Moving on, I saw more Adderstongue! And Narrowleaf Mule-Ears. And, then I was really high up and could see that I was nearing the top. Some Dwarf Checkermallow and Ithuriel’s Spear and more Sweet-Brier showed up along with an open field of grasses. And more butterflies. Ringlets and Skippers and one dark-colored butterfly that never got close enough to me to make out. Maybe the Lupine would start appearing?

Walked through a maze of Coyote Brush, and then I was at the top! I could see Sausalito and beyond below me. I was 623 feet up. Not quite the 867 feet up at the top of Fox Trail nearby, but I was up there! But, no Lupine… I got to the Fire Road there, and turned left to see some small Lupine bushes!

No butterfly activity, but at least I found Lupine. I was told the Mission Blues would likely be off-trail. But, I thought I’d see more Lupine than this! Ah, well. I had seen many lovely butterflies. And, even some special ones. I turned around to head back down.

Then I saw a small whiteish butterfly fly onto some Common Cowparsnip flowers. Didn’t look like anything I’d seen before. Hm! It took a while to turn around so I could get decent photos of it, but I finally did. It never opened its wings, but the sides were so pretty. So many subtle color variations and so many charming black dots.

When I got home, Seek believed it to be a Greenish Blue butterfly. Newtome! But, “Greenish Blue?” Who named it THAT? COME ON. I saw photos of its opened wings, and it’s got beautiful blue wings like the other Icaricia butterflies (of which, the Mission Blue is one). Exciting! Not the Mission Blue, but same genus!

Soon after uploading to iNat, someone corrected my observation. They believe it to be Boisduval’s Blue! While I’ve submitted an observation of that before, I never got a confirmation. So, first confirmed Boisduval’s Blue! The Mission Blue is a subspecies of the Boisduval’s Blue, so I feel like I got pretty dang close today.

On my way down, I spotted a Turkey Vulture sitting in a tree. Always a treat to see them perched for a change! And, Bewick’s Wrens and Wrentits and a Hutton’s Vireo and Song Sparrows serenaded me as I started my descent. Even a Spotted Towhee sang for me.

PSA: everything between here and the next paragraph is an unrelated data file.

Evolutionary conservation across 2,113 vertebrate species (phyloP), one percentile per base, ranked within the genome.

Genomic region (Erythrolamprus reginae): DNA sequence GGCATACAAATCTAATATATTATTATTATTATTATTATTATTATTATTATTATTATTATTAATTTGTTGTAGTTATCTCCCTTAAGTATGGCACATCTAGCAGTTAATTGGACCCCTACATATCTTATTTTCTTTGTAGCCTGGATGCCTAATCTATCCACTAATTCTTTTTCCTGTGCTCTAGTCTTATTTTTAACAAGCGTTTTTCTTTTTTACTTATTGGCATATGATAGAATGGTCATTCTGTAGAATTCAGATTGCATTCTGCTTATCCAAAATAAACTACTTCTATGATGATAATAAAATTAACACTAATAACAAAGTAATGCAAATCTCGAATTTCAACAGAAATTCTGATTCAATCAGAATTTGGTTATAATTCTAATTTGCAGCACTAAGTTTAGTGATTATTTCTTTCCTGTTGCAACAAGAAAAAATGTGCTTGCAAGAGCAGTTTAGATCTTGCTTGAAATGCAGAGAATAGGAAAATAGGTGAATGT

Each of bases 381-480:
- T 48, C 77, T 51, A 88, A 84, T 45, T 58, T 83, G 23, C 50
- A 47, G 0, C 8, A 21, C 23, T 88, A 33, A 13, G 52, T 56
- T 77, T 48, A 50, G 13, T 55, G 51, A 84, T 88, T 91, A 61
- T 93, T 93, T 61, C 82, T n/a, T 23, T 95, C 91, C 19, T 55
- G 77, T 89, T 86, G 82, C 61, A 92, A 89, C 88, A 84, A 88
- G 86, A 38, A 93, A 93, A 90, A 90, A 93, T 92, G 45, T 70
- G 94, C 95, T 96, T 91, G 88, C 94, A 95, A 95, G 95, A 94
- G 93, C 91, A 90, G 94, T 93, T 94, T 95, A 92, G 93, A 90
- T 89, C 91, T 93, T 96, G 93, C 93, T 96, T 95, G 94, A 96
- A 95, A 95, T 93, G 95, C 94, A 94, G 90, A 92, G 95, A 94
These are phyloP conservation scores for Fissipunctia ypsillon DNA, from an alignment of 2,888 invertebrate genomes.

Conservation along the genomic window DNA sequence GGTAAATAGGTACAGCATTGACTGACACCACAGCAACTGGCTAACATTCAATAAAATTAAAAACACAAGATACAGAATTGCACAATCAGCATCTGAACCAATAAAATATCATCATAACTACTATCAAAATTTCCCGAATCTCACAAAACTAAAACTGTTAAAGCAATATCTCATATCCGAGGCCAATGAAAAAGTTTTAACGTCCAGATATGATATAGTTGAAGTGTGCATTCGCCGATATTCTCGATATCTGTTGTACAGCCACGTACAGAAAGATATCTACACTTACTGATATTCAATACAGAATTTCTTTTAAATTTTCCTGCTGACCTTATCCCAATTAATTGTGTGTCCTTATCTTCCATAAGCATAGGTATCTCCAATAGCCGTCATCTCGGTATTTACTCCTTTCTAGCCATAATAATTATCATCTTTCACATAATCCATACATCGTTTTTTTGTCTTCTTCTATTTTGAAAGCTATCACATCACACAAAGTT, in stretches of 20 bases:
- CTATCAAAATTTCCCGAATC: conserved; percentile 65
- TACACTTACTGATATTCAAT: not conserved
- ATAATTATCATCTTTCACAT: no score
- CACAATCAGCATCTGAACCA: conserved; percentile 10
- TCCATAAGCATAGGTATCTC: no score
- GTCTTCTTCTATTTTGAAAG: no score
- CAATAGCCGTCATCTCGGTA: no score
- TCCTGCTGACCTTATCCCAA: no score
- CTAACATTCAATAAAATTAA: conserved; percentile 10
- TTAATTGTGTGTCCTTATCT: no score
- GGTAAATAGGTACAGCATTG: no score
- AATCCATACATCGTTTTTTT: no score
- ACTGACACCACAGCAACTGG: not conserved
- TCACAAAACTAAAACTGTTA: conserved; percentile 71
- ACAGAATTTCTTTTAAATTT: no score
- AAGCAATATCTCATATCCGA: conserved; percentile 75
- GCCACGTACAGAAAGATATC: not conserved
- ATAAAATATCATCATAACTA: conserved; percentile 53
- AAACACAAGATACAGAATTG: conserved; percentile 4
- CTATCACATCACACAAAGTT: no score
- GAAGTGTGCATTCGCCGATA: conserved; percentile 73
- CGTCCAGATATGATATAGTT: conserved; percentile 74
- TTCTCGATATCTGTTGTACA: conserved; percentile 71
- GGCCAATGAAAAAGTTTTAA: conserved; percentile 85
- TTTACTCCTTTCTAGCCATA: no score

When I passed The Pond, I stopped to note the many butterflies that were still there. I sat on the bench watching them all when a large fluffy dog ran from above and splashed deliriously INTO THE POND. It splashed all over, ran out and around, and then it did it AGAIN. The owner, with a dog leash in his hand, sauntered down after it. I was aghast. I had the impression this person often walked this trail. Which means his dog likely often harms that pond. With the sign in front of it. That says to have your dog leashed. Unbelievable. I was so mad.

Alltoooften I see dogs not on leash in areas where they’re supposed to be. It’s quite irritating. People who believe they’re entitled to let their dog run loose where they shouldn’t. I assumed the entire trail must require dogs to be leashed. And, I intended to verify that at the trailhead.

No, it’s not the dog’s fault. Not at all. It is the owner. I was so upset that I vowed not to be friendly to people with dogs not on leash. I had said “Hello” to this person previously. NO MORE! And, believe me. I will be writing to the GGNRA. I will be bringing this up when I’m an intern. Oh, YES, I WILL!

Past all that, I got to see a Band-tailed Pigeon that I was hearing on my approach. A Spotted Towhee was stomping on the ground further on. And, I was about to reach the start of the trail when I saw a small brown bird flying strangely on/off a euc. Turned out to be a Brown Creeper defending that space (?) from a Sonoma Chipmunk! I couldn’t quite tell if it was indeed trying to harm a Brown Creeper nest or what. But, I’ve only ever seen one of them at Muir Woods before. So, CHIPMUNK SIGHTING!

As I took the Southwest side (aka Oakwood Meadow Trail) going in, I took the Northeast side (aka Oakwood Valley Trail) coming back. And, while I do love a good loop trail, the Southwest side is far superior. The Northeast is mostly eucs. Meh.

So, I get to the trailhead and look for signs on dog-leash policies. And, I see a sign with nothing about dogs! WHUT! I get to the other side’s entrance, and its sign had a “Dogs on Leash” symbol. WHUT?? You know I’m really going to get into this when I’m an intern. GAWD!

All in all, my Mission Blue Mission was not perfectly successful. But, I got super close! And saw TONS of butterflies. And know and love the oak woodlands above Tennessee Valley. Plus, I now know quite a number of good butterfly spots. I WIN!